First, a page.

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How to make Hawaii-style saimin broth (and mail order Hawaii noodles on the Mainland)

Undaunted, we tried to get some broth recipes anyway, placing calls to some of Hawaii’s most popular noodle shops. No surprise, we weren’t able to finagle a broth recipe from any of them.

We do, however, have a tasty homemade broth recipe—straight from the pages of the new Hawaii food tome, Kau Kau: Cuisine and Culture in the Hawaiian Islands. The book, by Hawaii writer Arnold Hiura, is stuffed with the histories, stories and recipes of our favorite Hawaii foods.

We’ve previously featured Kau Kau recipes for Hawaiian-style barbecue (teriyaki) sauce and plate-lunch-style macaroni salad.

Here's Kau Kau’s take on an Island-style saimin broth using dried ebi. Not a shrimp devotee? Try chicken bones or pork instead for a rich, flavorful broth.


Hawaii-Style Saimin Broth

(excerpted from "Kau Kau: Cuisine and Culture in the Hawaiian Islands," by Arnold Hiura, Watermark Publishing, 2009. Reprinted with permission.)

Makes 8 servings.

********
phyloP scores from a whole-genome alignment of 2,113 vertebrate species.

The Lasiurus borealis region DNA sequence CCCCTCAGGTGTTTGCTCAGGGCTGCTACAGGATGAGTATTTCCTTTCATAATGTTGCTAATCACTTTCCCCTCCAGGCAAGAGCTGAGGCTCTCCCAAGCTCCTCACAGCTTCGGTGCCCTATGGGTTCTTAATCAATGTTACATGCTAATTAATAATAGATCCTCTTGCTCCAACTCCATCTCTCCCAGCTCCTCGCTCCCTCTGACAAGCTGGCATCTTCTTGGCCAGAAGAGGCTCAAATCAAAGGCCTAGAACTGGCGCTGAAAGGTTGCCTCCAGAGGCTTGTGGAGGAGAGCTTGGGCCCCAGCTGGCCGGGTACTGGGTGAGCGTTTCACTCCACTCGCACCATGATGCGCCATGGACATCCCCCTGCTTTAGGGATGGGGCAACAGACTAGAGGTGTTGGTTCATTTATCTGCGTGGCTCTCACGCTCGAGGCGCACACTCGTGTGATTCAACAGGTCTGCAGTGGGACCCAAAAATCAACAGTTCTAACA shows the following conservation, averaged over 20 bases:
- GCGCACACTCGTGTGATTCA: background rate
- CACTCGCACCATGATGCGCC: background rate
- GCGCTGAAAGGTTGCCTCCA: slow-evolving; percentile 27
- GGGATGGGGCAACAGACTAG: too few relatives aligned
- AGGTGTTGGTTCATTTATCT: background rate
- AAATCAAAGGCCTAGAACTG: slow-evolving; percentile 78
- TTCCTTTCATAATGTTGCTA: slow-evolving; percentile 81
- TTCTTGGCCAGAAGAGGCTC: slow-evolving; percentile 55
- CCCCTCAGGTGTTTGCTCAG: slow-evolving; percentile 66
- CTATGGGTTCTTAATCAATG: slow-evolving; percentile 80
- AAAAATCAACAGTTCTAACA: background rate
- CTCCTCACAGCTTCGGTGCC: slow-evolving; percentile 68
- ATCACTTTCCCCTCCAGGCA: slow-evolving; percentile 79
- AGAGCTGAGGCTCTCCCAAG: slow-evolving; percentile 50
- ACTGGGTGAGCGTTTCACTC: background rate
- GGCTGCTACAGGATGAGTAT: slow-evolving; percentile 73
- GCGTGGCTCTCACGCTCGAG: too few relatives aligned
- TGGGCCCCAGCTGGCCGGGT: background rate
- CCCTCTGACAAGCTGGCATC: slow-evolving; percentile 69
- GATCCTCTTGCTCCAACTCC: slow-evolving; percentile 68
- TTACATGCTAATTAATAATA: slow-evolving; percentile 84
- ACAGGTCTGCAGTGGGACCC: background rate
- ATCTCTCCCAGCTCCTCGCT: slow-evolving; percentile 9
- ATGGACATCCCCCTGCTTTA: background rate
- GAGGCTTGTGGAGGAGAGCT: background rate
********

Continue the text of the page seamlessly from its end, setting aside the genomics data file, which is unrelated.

1 cup dried shrimp
5 dried shitake mushrooms
1 thumb-sized piece fresh ginger
1 small sheet dashi konbu (dried kelp)
2 quarts water
1 tsp. Hawaiian salt, or more to taste
1 tsp. monosodium glutamate (MSG or Ajinomoto)

Bring all ingredients except Hawaiian salt and MSG to a boil. Lower heat and simmer, covered, about 2 hours. Add Hawaiian salt and MSG. To serve, add cooked saimin noodles and desired condiments, such as strips of scrambled egg or slices of roast pork or luncheon meat.

Photos: Wikipedia/Commons (pg. 1, top), Sun Noodle (pg. 1, bottom), Sherie Char (pg. 2)

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Check out these related HawaiiMagazine.com posts:
Char’s Chopsticks: Sam Sato’s, Inc.
Char's Chopsticks: Hamura's Saimin, Kauai’s mom-and-pop saimin restaurant
Where to find great saimin on Maui

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